At the same time that organizations take in the message that they better get serious about their cybersecurity policies and protections, some are finding that they need to hire staff, consultants or service providers who have the skills and the wherewithal to stay on top of rapidly changing threats.
But it can be easier said than done. A recent Ernst & Young survey found that “about 52 percent of the more than 1,800 organizations surveyed expect security budgets to increase, compared to 43 percent whose budgets will remain unchanged. More than half of firms identified the lack of skilled professionals as a major reason for their inability to bolster system security.”
In other words, as IT Business Edge’s Sue Marquette Poremba explained, “as security threats rise, the lack of skilled security professionals continues at a pretty steady pace.”
When I talked to Co-Founder Ryan Corey last week about the launch of Cybrary.IT, the first massive open online course (MOOC) to offer beginning and advanced cybersecurity courses at no cost to students, he identified several underlying factors in this trend that might not be easily apparent.
“I have a lot of reasons that wanted to do this [Cybrary.IT]. One is the developing nations angle, then my years working in the paid IT training industry. During that time, I ran into a lot of people in certain situations. Some people are or could easily be very qualified. They currently work in non-tech fields, and when they look into going into cybersecurity, they realize they’ll need to pay $2500 for class plus $500 for a certification, for an entry-level job. Because the initial cost is too high, these people are prevented from going into IT.”https://o1.qnsr.com/log/p.gif?;n=203;c=204663295;s=11915;x=7936;f=201904081034270;u=j;z=TIMESTAMP;a=20410779;e=i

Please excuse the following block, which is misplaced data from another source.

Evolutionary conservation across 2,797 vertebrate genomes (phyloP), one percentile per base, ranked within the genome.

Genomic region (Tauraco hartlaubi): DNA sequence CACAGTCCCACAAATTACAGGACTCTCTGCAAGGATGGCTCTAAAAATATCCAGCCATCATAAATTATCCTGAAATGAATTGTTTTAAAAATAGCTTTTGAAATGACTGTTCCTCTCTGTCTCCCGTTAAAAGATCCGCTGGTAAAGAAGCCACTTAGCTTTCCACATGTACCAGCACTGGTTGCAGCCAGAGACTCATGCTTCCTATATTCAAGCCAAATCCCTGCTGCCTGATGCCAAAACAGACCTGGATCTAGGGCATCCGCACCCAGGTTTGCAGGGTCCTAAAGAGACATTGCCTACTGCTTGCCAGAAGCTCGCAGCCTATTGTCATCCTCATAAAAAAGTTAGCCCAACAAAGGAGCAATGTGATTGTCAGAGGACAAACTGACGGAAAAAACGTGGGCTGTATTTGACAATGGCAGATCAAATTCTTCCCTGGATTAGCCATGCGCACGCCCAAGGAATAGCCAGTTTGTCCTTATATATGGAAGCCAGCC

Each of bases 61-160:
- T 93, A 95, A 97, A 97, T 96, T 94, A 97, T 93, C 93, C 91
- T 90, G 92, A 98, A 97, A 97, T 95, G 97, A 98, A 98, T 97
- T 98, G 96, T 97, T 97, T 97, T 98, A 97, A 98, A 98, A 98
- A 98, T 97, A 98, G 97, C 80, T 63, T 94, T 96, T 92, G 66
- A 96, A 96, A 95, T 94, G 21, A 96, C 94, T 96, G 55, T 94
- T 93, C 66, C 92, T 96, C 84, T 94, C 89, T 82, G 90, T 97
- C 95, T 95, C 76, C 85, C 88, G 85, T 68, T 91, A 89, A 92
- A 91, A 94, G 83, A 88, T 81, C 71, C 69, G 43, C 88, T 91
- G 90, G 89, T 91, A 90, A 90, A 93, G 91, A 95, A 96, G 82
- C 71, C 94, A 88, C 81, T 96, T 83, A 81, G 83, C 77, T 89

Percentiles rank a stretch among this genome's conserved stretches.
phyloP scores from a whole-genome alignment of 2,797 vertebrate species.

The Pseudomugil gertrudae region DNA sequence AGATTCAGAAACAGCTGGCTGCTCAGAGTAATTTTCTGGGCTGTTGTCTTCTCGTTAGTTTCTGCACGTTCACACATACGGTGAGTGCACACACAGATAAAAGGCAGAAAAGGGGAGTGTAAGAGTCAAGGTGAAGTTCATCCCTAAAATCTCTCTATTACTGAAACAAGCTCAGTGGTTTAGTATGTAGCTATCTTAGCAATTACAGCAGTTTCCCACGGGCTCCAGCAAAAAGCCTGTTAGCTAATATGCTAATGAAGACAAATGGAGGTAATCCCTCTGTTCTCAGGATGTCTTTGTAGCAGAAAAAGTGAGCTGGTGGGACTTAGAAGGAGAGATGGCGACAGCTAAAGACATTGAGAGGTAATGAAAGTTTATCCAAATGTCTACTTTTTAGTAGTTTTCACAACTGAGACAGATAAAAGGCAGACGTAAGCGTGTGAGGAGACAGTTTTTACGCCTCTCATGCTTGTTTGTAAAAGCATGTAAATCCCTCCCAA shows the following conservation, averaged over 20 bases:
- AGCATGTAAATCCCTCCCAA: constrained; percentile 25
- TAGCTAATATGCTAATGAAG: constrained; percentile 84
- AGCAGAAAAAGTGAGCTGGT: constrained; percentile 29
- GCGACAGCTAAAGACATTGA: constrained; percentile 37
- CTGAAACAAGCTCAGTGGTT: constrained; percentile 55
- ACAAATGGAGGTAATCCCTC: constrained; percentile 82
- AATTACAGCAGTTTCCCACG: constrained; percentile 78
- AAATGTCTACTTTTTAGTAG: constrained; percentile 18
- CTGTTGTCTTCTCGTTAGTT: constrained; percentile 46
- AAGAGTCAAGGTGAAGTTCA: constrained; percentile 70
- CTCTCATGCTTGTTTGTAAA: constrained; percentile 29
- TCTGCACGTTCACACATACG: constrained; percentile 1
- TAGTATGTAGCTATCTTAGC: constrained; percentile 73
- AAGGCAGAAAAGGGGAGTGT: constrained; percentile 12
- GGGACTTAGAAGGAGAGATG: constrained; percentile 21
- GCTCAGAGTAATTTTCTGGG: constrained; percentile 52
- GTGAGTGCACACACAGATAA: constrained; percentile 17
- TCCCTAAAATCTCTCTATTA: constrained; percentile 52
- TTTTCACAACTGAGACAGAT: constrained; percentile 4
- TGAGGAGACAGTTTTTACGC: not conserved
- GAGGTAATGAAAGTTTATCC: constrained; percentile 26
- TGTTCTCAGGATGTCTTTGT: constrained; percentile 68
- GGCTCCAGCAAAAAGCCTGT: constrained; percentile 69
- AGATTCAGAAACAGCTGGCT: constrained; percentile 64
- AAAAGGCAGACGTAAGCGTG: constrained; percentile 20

And that’s not the only difficulty that folks who could otherwise have fulfilling cybersecurity careers face.
“Some people,” says Corey, “could afford the initial cost, but if they went into the likely entry-level job in IT, they would go backward from their present salary levels, and that won’t work.”
Others need flexibility to experiment and perhaps change course.
“Some people know the allure of IT and IT security, they know it pays well and it’s a rising area, and they become interested because they don’t have that in their current careers. They don’t have much upward mobility. They may have the money for classes, but get halfway through and find it’s not for them. That outlay of money then sets them back. Cybrary.IT addresses those folks, too, who are saying to themselves, ‘I think I want to get into this field.’”
Each student can plan his or her own course; Cybrary.IT describes a common path for a beginner this way:
“Cybrary courses prepare students for certification. And while course completion alone won’t lead to employment, the content is designed to provide students with the skills required to do so. Typically, a student begins with CompTIA A+ and Network+. These courses provide fundamental knowledge about IT and cyber security. Employers hiring for entry level IT jobs typically look for candidates with those certifications. After completing A+ and Network+, for example, students will be far more knowledgeable about what type of IT career or advancement is right for them.”
Corey sees Cybrary.IT as the beginning of a trend in tech education that will break down the barriers to entry and allow enthusiastic and talented people to enter the field of cybersecurity, where they are sorely needed.
Kachina Shaw is managing editor for IT Business Edge and has been writing and editing about IT and the business for 15 years. She writes about IT careers, management, technology trends and managing risk. Follow Kachina on Twitter @Kachina and on Google+